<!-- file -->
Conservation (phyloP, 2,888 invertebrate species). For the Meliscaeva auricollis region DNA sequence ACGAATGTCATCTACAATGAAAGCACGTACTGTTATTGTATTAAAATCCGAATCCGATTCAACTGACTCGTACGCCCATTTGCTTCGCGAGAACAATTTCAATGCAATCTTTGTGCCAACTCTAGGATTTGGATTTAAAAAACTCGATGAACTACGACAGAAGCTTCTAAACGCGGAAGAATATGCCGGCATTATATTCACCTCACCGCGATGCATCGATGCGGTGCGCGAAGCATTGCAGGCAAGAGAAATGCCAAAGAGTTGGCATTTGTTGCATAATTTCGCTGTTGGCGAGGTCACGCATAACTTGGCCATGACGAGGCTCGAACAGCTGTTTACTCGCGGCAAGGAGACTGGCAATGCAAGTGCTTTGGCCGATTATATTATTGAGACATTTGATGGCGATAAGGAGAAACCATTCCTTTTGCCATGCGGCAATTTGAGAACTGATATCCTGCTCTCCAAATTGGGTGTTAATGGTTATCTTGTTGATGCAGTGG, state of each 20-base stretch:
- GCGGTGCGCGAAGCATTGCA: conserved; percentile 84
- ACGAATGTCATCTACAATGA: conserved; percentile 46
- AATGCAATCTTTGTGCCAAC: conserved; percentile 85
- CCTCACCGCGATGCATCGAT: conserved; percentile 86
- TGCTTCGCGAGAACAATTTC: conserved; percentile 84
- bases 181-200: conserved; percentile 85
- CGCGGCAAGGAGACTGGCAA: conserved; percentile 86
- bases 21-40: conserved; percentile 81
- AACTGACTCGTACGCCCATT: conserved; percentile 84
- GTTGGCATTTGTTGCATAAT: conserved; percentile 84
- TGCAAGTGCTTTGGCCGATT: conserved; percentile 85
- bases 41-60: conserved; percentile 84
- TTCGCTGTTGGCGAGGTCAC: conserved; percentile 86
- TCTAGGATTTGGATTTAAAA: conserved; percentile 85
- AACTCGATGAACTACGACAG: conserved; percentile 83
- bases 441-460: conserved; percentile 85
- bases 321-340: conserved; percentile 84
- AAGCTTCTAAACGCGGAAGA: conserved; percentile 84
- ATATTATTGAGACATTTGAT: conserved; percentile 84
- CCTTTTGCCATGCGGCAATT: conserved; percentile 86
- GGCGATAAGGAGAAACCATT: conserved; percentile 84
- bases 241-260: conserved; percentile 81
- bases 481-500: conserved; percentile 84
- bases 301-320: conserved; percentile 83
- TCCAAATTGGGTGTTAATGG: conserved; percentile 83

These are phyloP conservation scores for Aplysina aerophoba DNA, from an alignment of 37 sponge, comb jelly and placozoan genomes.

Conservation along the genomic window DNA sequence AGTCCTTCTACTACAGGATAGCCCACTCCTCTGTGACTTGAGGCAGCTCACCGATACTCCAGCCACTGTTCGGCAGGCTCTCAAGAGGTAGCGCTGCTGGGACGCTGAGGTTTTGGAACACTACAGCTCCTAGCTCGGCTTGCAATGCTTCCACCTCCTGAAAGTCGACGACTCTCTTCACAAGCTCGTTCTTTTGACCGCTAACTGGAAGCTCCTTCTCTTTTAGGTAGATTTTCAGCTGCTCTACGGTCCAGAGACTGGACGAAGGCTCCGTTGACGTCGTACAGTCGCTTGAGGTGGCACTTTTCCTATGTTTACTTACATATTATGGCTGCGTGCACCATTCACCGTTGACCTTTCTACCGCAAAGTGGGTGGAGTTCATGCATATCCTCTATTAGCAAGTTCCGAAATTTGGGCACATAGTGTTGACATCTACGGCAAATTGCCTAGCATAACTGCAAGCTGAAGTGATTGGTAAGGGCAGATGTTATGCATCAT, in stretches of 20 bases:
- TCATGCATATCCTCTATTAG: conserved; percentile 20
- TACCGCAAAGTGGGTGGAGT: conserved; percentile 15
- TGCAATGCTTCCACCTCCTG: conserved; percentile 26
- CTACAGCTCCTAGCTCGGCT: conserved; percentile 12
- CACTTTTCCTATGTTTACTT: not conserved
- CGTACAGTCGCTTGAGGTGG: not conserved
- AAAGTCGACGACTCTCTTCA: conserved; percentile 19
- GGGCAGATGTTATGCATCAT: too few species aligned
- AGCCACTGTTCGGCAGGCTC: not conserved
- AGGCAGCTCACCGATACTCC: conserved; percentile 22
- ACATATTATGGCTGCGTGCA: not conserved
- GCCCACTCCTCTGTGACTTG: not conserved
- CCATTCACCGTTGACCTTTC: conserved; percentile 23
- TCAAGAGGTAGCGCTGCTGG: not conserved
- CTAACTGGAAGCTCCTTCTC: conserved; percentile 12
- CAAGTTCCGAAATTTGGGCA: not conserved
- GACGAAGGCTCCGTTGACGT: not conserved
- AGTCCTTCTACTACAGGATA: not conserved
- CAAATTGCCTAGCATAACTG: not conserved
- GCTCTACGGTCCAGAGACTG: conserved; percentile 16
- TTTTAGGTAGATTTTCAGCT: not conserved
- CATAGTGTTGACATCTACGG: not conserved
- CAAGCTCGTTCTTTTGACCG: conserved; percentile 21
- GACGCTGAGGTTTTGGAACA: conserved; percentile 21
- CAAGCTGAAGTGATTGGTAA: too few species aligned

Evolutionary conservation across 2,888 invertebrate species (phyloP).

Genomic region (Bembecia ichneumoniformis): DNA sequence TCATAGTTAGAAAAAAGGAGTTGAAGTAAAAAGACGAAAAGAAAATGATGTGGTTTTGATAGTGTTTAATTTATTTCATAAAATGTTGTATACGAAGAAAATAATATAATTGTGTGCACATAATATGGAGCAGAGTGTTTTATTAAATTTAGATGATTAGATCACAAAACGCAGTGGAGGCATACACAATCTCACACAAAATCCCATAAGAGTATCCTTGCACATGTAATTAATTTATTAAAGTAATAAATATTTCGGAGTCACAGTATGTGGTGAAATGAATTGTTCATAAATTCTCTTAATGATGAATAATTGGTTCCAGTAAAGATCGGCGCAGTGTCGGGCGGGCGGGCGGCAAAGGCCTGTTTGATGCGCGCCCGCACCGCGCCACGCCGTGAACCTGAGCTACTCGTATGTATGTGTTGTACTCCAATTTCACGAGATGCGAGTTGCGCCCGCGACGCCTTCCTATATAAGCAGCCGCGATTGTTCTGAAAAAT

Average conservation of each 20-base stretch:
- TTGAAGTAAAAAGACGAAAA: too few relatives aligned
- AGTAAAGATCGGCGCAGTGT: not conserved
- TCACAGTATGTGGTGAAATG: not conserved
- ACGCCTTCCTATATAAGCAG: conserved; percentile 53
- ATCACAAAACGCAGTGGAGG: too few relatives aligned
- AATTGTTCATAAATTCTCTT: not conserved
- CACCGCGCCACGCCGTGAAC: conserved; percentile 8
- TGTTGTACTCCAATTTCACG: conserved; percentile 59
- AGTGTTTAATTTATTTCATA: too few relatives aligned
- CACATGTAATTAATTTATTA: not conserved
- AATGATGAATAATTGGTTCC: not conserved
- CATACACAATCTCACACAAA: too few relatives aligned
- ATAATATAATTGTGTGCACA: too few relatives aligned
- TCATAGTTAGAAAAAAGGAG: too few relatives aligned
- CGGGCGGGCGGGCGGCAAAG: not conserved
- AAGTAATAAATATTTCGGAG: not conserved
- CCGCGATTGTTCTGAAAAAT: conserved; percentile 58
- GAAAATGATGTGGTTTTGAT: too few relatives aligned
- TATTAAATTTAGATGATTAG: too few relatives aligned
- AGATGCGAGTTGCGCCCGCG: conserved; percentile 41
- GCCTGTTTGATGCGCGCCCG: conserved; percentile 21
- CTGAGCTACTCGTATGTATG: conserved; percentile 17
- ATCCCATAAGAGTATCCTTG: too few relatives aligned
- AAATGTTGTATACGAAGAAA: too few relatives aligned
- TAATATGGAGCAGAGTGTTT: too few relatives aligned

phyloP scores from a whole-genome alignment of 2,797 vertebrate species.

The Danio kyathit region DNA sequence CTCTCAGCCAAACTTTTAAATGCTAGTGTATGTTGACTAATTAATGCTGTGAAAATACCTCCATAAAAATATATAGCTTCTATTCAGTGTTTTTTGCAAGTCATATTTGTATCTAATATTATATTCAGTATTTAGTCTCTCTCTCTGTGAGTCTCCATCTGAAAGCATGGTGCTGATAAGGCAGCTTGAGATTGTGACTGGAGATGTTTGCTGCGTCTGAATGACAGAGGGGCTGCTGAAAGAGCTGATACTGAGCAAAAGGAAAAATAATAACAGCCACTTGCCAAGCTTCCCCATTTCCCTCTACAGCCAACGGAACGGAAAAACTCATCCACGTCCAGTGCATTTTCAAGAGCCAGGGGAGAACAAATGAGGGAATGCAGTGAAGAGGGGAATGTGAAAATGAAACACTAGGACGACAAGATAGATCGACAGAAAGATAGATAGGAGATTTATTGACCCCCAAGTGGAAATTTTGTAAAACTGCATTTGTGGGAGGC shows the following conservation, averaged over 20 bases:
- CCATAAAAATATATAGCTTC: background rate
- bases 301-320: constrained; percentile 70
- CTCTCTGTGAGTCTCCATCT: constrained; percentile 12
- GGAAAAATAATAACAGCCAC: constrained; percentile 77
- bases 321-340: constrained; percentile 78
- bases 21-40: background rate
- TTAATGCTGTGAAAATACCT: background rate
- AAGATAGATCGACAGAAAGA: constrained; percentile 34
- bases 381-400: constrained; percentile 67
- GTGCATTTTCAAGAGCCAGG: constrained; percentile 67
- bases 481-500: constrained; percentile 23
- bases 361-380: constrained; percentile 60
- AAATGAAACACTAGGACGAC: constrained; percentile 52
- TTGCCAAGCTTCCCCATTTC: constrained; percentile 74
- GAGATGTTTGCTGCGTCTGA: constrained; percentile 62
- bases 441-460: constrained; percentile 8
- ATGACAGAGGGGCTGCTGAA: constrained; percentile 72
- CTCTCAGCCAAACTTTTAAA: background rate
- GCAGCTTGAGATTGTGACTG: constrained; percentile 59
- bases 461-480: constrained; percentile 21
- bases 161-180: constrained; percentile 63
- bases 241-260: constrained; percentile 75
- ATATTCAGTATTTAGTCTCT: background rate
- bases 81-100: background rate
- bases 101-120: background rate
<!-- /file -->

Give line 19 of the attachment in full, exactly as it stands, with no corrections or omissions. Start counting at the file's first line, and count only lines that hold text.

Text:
- AAGCTTCTAAACGCGGAAGA: conserved; percentile 84